1) The liaison psychiatry team now offers a wide range of mental health and psychological interventions for patients through the use of out-patient nurse led clinics. The clinics focus on adjustment issues which often incorporate anxiety and depression. The general physicians complete a HAD scale and refer direct to the service. This is accepted if appropriate, if not, the team offers the most appropriate route of action by signposting or advice on management. The patient is then assessed in the out patient nurse led clinic and offered follow up sessions. 2) The team uses health promotion and up to date research to explain and explore mental health issues to patients, carers and all health care professionals to develop a more positive view of mental health generally. By providing advice and education both formally and informally the team have been instrumental in changing attitudes and beliefs about working with individuals with mental health issues. This is evident in the increase in contacts from colleagues asking for advice and in the number of relevant referrals we now receive to the clinics. 3) People who attend the clinics have fewer re-admissions and contacts relating to physical problems and their condition.

Results and evaluation

The team incorporate all NICE guidelines relating to mental illness. They also use the care programme approach, utilising care planning and reviews to regularly monitor individual progress. Patients, carers and referrers provide regular feedback on the service and care provided. This is used to inform and shape further interventions in an ongoing way. Did not attend rates are recorded. There is excellent attendance at clinics. Educational audits are completed regularly to highlight best practice. Regular meetings with multidisciplinary colleagues in the hospital. A psychiatric liaison service conference has been held this year held this year with a range of speakers from mental health and physicians highlighting joint working addressing physical and mental health care needs.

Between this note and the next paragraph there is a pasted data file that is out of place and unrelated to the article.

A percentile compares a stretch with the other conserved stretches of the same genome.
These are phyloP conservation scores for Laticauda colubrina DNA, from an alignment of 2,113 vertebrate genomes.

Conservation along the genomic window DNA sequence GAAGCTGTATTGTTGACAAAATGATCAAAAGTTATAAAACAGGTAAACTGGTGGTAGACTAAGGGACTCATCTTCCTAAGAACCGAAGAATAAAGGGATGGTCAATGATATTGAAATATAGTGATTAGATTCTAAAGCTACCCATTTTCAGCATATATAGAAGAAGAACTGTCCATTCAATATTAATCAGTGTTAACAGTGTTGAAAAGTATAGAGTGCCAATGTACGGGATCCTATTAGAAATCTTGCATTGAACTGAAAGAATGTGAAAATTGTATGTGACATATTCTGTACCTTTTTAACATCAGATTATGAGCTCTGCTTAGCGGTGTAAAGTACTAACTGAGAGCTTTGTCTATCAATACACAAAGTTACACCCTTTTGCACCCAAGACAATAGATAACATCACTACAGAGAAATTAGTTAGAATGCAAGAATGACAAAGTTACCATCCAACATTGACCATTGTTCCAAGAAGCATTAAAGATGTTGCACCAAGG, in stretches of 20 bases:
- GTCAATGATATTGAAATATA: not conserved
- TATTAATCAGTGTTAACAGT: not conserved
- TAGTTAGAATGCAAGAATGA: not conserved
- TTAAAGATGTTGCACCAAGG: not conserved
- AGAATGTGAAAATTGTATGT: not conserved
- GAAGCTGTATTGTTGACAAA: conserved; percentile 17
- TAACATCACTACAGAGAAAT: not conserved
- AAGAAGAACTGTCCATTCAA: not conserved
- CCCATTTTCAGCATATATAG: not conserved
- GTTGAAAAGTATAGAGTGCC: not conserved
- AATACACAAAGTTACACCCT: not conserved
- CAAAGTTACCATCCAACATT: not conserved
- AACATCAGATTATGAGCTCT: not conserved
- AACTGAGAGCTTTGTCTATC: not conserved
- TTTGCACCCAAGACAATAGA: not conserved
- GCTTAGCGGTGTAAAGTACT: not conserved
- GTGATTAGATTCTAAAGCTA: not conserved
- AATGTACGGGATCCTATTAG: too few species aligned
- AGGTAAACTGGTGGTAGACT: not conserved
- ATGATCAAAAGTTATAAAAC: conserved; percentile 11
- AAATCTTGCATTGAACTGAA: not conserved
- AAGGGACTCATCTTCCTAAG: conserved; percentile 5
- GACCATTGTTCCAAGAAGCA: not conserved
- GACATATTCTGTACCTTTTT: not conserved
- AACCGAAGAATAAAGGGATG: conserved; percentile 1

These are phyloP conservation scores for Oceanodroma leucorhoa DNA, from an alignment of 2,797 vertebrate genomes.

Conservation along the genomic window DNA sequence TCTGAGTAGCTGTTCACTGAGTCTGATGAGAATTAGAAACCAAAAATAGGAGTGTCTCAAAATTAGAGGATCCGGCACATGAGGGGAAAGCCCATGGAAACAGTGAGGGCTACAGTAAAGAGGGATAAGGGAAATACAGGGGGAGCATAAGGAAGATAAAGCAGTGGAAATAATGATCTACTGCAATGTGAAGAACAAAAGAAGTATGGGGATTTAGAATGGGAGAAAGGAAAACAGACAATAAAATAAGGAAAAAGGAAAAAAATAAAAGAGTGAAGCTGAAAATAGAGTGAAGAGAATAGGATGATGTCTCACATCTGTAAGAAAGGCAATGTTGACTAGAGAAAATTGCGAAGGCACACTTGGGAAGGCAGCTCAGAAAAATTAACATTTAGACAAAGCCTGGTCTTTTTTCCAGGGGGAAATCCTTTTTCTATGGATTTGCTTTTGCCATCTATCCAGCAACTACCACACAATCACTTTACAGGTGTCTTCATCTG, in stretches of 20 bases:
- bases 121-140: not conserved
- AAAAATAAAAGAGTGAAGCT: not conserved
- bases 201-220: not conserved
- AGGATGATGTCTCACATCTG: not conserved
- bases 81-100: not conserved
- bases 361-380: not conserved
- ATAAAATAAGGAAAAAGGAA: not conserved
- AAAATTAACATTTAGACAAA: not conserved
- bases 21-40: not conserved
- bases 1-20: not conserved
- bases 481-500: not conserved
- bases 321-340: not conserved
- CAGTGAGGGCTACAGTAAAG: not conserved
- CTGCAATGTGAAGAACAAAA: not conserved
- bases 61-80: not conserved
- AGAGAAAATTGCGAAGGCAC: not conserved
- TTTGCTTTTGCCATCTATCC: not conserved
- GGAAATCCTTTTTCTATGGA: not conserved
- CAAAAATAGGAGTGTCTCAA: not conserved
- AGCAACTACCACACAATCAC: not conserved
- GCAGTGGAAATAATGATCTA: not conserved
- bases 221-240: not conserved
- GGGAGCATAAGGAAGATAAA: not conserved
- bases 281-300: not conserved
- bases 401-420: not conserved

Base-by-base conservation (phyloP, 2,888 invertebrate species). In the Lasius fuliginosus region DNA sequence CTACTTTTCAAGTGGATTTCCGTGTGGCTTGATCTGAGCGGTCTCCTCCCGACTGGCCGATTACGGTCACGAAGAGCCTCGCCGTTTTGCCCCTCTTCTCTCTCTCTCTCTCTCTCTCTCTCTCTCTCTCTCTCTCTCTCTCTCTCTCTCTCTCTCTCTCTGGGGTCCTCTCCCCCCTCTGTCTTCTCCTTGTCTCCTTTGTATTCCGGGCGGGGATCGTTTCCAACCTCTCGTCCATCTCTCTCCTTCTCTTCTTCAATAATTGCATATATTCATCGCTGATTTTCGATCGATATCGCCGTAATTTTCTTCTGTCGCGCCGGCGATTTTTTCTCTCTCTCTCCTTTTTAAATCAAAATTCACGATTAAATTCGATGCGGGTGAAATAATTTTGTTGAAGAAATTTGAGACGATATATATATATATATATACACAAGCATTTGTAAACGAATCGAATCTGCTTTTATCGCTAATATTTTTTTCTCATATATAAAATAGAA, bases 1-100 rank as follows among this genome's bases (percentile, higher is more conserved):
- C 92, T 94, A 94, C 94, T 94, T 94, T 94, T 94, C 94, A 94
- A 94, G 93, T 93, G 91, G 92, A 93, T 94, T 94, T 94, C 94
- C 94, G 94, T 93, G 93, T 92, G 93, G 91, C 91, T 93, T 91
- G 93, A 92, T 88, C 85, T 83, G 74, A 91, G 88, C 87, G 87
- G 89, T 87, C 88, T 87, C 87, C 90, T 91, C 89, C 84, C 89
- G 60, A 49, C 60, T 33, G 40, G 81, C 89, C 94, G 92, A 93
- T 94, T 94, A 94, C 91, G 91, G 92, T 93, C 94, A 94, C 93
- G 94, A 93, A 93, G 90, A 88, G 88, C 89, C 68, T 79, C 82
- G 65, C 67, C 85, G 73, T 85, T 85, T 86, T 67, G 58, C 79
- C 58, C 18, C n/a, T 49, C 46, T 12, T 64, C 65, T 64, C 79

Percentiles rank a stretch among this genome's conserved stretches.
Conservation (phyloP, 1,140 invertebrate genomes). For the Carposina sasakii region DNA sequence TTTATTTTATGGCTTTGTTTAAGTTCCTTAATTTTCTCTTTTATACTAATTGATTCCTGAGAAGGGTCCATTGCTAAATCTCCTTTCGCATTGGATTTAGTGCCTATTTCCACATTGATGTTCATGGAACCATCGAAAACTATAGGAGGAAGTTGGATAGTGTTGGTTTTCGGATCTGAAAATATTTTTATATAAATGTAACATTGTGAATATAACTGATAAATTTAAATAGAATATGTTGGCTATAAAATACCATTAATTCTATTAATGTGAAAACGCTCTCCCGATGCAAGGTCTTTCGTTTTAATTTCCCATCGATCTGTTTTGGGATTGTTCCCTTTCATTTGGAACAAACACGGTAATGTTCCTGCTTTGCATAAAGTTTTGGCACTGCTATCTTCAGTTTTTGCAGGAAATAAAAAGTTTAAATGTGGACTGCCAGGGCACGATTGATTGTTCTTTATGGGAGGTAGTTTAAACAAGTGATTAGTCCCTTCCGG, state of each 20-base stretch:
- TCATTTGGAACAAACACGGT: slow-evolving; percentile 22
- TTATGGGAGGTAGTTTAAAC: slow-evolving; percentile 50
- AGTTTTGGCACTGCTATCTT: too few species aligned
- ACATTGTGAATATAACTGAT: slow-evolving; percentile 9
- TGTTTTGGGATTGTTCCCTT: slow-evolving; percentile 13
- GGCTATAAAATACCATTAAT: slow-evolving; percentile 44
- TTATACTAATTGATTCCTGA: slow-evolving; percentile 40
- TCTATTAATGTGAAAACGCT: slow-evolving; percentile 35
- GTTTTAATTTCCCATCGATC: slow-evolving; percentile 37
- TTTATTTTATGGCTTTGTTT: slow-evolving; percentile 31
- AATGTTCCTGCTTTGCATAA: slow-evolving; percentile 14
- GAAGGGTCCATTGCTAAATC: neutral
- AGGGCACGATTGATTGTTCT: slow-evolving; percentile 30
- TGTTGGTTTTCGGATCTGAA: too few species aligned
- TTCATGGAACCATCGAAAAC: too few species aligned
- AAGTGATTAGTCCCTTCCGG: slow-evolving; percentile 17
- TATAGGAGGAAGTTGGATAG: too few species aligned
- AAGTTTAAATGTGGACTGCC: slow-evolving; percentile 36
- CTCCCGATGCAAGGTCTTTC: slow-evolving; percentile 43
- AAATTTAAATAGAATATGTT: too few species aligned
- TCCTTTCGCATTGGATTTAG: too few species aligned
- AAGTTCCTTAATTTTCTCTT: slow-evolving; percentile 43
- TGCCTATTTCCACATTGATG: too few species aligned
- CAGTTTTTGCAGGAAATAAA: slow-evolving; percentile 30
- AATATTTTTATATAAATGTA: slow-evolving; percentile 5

Key learning points

All illness impacts on other aspects of self, therefore we have to consider the whole concept of the person in order to fully treat them. Each health care team should be mindful of the need to explore the way in which illness affects someone's life. In particular the way the individual thinks and feels about it. Health care professionals should be aware of the need to be preventative and informative. They need to know how to identify an area of mental health, follow up, referral and where to seek advice. All general hospitals should have a psychiatric liaison team who are not just involved in the A&E environment but in the overall holistic care of the patients. Excellent care facilities must be available to the liaison team. There has to be a link to all care providers to ensure consistency of aim with the patient central to that. In terms of economy and effectiveness we prevent re-admissions for physical problems and escalation of mental illness by adopting the preventative model that supports the underlying principles of NICE guidance.

Contact Details

Name:Wendy Harlow
Job Title:NICE & SCIE Implementation Facilitator
Organisation:Sussex Partnership NHS Foundation Trust
Address:Aldrington House, 35, New Church Road
County:East Sussex
Postcode:BN3 4AG


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This page was last updated: 29 September 2008

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Selected, reliable information for health and social care in one place

Accessibility | Cymraeg | Freedom of information | Vision Impaired | Contact Us | Glossary | Data protection | Copyright | Disclaimer | Terms and conditions

Copyright 2014 National Institute for Health and Care Excellence. All rights reserved.